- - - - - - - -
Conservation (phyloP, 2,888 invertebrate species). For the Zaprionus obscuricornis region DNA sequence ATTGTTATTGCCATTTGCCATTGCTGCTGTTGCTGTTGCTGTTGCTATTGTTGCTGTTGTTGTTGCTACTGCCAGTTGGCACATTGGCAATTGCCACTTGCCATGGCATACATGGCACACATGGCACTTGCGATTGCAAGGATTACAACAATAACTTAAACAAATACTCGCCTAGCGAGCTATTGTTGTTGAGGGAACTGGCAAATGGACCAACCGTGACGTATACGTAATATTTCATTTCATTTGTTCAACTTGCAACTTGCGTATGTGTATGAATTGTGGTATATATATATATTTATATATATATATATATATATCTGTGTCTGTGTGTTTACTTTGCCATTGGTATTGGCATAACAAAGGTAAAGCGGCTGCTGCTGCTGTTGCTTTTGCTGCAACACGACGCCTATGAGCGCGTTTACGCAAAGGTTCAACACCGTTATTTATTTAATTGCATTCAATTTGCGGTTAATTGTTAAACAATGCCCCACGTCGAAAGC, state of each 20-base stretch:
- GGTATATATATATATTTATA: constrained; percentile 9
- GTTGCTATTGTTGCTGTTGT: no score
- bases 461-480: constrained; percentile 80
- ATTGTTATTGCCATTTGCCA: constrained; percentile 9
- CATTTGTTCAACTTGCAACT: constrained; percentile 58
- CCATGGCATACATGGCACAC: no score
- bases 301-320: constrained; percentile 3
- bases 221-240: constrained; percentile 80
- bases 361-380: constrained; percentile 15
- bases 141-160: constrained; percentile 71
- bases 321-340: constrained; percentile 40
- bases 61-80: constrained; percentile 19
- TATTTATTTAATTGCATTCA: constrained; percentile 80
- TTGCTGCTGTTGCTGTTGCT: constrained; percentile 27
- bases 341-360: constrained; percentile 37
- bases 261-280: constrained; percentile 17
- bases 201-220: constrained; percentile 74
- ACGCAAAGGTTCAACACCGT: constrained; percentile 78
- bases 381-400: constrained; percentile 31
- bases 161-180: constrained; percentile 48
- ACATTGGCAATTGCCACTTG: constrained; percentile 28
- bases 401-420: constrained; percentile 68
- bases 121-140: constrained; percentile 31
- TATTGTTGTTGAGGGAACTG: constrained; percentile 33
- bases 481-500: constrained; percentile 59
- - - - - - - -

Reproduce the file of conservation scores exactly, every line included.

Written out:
Conservation (phyloP, 2,888 invertebrate species). For the Zaprionus obscuricornis region DNA sequence ATTGTTATTGCCATTTGCCATTGCTGCTGTTGCTGTTGCTGTTGCTATTGTTGCTGTTGTTGTTGCTACTGCCAGTTGGCACATTGGCAATTGCCACTTGCCATGGCATACATGGCACACATGGCACTTGCGATTGCAAGGATTACAACAATAACTTAAACAAATACTCGCCTAGCGAGCTATTGTTGTTGAGGGAACTGGCAAATGGACCAACCGTGACGTATACGTAATATTTCATTTCATTTGTTCAACTTGCAACTTGCGTATGTGTATGAATTGTGGTATATATATATATTTATATATATATATATATATATCTGTGTCTGTGTGTTTACTTTGCCATTGGTATTGGCATAACAAAGGTAAAGCGGCTGCTGCTGCTGTTGCTTTTGCTGCAACACGACGCCTATGAGCGCGTTTACGCAAAGGTTCAACACCGTTATTTATTTAATTGCATTCAATTTGCGGTTAATTGTTAAACAATGCCCCACGTCGAAAGC, state of each 20-base stretch:
- GGTATATATATATATTTATA: constrained; percentile 9
- GTTGCTATTGTTGCTGTTGT: no score
- bases 461-480: constrained; percentile 80
- ATTGTTATTGCCATTTGCCA: constrained; percentile 9
- CATTTGTTCAACTTGCAACT: constrained; percentile 58
- CCATGGCATACATGGCACAC: no score
- bases 301-320: constrained; percentile 3
- bases 221-240: constrained; percentile 80
- bases 361-380: constrained; percentile 15
- bases 141-160: constrained; percentile 71
- bases 321-340: constrained; percentile 40
- bases 61-80: constrained; percentile 19
- TATTTATTTAATTGCATTCA: constrained; percentile 80
- TTGCTGCTGTTGCTGTTGCT: constrained; percentile 27
- bases 341-360: constrained; percentile 37
- bases 261-280: constrained; percentile 17
- bases 201-220: constrained; percentile 74
- ACGCAAAGGTTCAACACCGT: constrained; percentile 78
- bases 381-400: constrained; percentile 31
- bases 161-180: constrained; percentile 48
- ACATTGGCAATTGCCACTTG: constrained; percentile 28
- bases 401-420: constrained; percentile 68
- bases 121-140: constrained; percentile 31
- TATTGTTGTTGAGGGAACTG: constrained; percentile 33
- bases 481-500: constrained; percentile 59